Strength workouts tend to require more carbohydrates than cardio or high-intensity interval training (HIIT) which can be done on a lower carb diet, which is another important factor to consider if your aim is to lose weight from fasting.

Another downside to fasting and exercising is that you might not perform as well during workouts, so it is best to stick to low intensity, short duration workouts rather than push your body too hard when fasting.

Timing is also important here. Working out before your window of eating is fine if you’re used to exercising on an empty stomach, but if you’d like to eat following your workout, it’s best to time your workout during your window so you can enjoy a protein-fuelled dinner afterwards.

Overall, it is safe to exercise but just make sure you stay hydrated, time your meals right and most importantly, listen to your body. If you’re feeling overwhelmed or really weak when working out, consider cutting back on exercise or opting for less intense workouts while you fast.

Light exercises and stretches such as yoga may also be beneficial, especially for days when you’re fasting.

Are there any side effects to intermittent fasting?

Like all diets and regimes, intermittent fasting isn’t without its side effects. These include:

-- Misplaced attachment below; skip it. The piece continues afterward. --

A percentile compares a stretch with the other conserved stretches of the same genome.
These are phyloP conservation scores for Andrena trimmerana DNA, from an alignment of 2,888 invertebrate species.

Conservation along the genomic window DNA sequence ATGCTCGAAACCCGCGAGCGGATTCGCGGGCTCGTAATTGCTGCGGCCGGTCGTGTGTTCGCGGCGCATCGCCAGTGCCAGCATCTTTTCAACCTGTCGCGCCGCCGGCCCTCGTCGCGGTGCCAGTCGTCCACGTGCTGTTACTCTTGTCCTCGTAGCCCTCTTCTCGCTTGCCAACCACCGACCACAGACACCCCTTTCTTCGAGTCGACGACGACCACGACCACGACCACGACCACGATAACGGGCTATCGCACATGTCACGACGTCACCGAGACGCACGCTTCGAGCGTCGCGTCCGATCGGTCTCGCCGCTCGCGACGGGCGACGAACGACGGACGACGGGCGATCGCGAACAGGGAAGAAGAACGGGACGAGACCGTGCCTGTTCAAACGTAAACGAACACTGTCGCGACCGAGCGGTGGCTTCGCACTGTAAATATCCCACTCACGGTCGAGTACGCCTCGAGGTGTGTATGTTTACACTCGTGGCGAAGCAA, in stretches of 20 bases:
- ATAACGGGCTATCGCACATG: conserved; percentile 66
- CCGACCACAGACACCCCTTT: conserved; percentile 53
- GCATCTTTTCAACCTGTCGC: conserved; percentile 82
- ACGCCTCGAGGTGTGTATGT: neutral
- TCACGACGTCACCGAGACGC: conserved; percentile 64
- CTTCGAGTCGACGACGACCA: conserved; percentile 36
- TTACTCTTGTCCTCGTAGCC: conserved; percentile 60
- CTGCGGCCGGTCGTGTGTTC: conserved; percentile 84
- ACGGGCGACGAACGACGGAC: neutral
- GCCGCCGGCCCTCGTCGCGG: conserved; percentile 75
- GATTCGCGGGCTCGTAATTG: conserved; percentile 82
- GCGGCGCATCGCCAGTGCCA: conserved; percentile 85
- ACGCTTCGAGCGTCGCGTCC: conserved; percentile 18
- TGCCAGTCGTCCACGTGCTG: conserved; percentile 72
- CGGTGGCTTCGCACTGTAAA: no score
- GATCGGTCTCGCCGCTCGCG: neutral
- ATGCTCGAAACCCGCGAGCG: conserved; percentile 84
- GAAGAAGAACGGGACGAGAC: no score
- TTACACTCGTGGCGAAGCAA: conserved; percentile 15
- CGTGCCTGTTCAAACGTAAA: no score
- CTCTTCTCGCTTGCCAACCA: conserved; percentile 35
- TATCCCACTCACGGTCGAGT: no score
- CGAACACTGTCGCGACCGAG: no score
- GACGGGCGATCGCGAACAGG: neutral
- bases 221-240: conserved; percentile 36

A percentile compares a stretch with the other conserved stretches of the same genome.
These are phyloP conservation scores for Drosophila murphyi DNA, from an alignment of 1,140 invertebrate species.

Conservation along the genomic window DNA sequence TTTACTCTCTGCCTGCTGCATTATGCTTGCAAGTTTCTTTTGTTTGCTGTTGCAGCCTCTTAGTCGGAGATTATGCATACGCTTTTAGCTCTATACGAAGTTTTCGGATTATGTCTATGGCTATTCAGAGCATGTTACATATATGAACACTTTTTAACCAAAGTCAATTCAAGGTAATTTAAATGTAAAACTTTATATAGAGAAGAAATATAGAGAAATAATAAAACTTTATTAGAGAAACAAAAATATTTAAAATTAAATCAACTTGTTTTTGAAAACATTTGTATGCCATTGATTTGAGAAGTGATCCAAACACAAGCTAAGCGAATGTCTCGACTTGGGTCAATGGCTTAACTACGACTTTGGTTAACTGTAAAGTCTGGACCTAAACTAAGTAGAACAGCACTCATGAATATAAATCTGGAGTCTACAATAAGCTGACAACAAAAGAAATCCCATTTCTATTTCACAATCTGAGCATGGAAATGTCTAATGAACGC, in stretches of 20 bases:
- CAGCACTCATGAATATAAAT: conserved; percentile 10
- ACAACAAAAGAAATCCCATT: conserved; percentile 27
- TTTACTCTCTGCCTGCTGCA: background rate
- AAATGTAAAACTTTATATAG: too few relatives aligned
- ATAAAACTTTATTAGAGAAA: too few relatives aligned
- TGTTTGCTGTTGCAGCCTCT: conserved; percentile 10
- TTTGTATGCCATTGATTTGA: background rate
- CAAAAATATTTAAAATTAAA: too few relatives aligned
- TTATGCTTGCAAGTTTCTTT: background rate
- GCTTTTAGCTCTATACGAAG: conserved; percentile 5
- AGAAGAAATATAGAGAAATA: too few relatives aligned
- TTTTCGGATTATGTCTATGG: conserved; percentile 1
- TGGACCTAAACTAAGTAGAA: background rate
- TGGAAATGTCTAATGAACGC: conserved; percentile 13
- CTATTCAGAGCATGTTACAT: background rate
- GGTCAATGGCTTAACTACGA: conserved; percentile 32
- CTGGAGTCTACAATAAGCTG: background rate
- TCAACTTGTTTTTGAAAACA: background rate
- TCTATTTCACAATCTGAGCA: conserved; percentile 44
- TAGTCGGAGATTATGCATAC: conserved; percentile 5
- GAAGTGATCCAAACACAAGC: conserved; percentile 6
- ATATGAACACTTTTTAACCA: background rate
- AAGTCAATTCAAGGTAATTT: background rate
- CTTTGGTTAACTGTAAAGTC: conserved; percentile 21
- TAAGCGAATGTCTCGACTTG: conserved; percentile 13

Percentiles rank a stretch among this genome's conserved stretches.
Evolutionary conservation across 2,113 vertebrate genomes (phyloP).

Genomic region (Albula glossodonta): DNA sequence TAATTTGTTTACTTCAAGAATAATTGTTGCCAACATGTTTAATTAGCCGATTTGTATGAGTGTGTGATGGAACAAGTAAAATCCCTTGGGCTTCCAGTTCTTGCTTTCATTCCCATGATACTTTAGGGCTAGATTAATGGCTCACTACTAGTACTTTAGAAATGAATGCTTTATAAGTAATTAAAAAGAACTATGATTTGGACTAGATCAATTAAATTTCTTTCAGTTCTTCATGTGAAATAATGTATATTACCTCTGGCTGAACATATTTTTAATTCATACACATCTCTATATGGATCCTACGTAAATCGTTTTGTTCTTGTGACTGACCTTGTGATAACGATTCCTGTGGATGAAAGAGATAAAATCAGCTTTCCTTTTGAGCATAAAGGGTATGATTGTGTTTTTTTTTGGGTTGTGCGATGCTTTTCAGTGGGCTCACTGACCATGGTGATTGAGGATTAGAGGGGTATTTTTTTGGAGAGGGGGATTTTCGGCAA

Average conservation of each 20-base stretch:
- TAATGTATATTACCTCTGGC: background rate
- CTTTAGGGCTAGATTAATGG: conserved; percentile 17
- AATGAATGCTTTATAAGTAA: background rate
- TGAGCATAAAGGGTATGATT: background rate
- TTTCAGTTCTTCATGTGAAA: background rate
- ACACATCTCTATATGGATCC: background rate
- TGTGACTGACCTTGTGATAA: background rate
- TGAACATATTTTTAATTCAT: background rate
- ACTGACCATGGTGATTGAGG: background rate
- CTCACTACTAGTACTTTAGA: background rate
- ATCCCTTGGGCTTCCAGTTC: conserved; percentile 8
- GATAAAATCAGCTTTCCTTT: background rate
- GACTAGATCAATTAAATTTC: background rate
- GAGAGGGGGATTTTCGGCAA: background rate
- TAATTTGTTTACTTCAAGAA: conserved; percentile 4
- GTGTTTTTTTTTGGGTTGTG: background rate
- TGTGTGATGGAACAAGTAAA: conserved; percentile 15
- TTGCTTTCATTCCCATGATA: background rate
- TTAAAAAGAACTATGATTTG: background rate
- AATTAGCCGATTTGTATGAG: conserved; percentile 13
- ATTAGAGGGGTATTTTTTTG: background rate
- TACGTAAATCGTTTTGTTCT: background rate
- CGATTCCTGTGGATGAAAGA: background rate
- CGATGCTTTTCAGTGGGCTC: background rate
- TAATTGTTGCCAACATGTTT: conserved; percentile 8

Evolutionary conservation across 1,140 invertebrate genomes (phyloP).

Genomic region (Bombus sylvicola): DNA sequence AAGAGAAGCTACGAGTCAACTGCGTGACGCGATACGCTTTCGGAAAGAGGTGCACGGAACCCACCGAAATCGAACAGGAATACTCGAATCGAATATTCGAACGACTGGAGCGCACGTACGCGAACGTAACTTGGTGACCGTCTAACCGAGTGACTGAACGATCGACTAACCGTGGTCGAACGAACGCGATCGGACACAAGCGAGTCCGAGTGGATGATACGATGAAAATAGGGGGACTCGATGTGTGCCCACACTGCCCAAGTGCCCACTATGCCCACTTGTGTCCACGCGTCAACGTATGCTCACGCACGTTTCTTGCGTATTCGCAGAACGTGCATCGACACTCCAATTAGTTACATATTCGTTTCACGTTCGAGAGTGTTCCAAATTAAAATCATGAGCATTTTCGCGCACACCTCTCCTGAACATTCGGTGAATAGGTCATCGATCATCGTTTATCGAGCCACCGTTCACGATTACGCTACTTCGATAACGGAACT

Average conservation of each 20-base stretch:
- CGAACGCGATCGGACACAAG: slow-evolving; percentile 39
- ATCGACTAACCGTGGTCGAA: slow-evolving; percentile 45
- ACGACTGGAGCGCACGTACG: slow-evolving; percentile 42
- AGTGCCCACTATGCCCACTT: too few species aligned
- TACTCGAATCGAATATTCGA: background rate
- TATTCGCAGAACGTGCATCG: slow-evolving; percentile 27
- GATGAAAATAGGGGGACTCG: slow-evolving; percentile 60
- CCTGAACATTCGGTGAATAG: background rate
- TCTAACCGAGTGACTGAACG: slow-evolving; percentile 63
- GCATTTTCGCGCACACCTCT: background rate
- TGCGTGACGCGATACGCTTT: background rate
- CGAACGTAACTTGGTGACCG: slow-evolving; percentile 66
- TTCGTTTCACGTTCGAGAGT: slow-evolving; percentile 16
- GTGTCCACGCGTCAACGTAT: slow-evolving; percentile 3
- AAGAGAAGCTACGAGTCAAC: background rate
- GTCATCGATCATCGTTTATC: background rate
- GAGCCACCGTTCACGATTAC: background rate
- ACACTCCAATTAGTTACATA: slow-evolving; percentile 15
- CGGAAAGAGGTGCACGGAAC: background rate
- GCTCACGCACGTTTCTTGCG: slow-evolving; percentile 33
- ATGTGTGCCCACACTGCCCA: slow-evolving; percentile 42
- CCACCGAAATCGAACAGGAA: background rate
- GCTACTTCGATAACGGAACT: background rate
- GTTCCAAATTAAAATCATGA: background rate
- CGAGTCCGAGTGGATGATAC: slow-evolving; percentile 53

• Feeling tired, weak and irritable when your body is trying to adjust to your new routine
  • Experiencing lots of hunger, especially at the beginning
  • Risking overeating during the hours you’re allowed to eat

It’s worth taking note and considering the side effects before you commit to fasting, as it could interrupt your daily life, such as driving and working when you feel weak and tired.

Overall, intermittent fasting has many benefits, which can certainly help you start to live a healthier lifestyle and help you reach your weight loss and well-being goals. As always, we recommend speaking with your doctor to see if this is a good option for you before you start your fast.

Information contained in this Articles page which doesn’t state it has been written by talkhealth, has been written by a third party, who has not paid to be on the talkhealth platform, and has been republished with their permission. talkhealth cannot vouch for or verify any claims made by the author, and we do not endorse any specific products, brands, or treatments mentioned. The content in our Articles pages should not be considered a substitute for medical advice. You should always seek medical advice before changing your treatment routine.

Information written by the talkhealth team

Last revised: 26 September 2019

Next review: 26 September 2022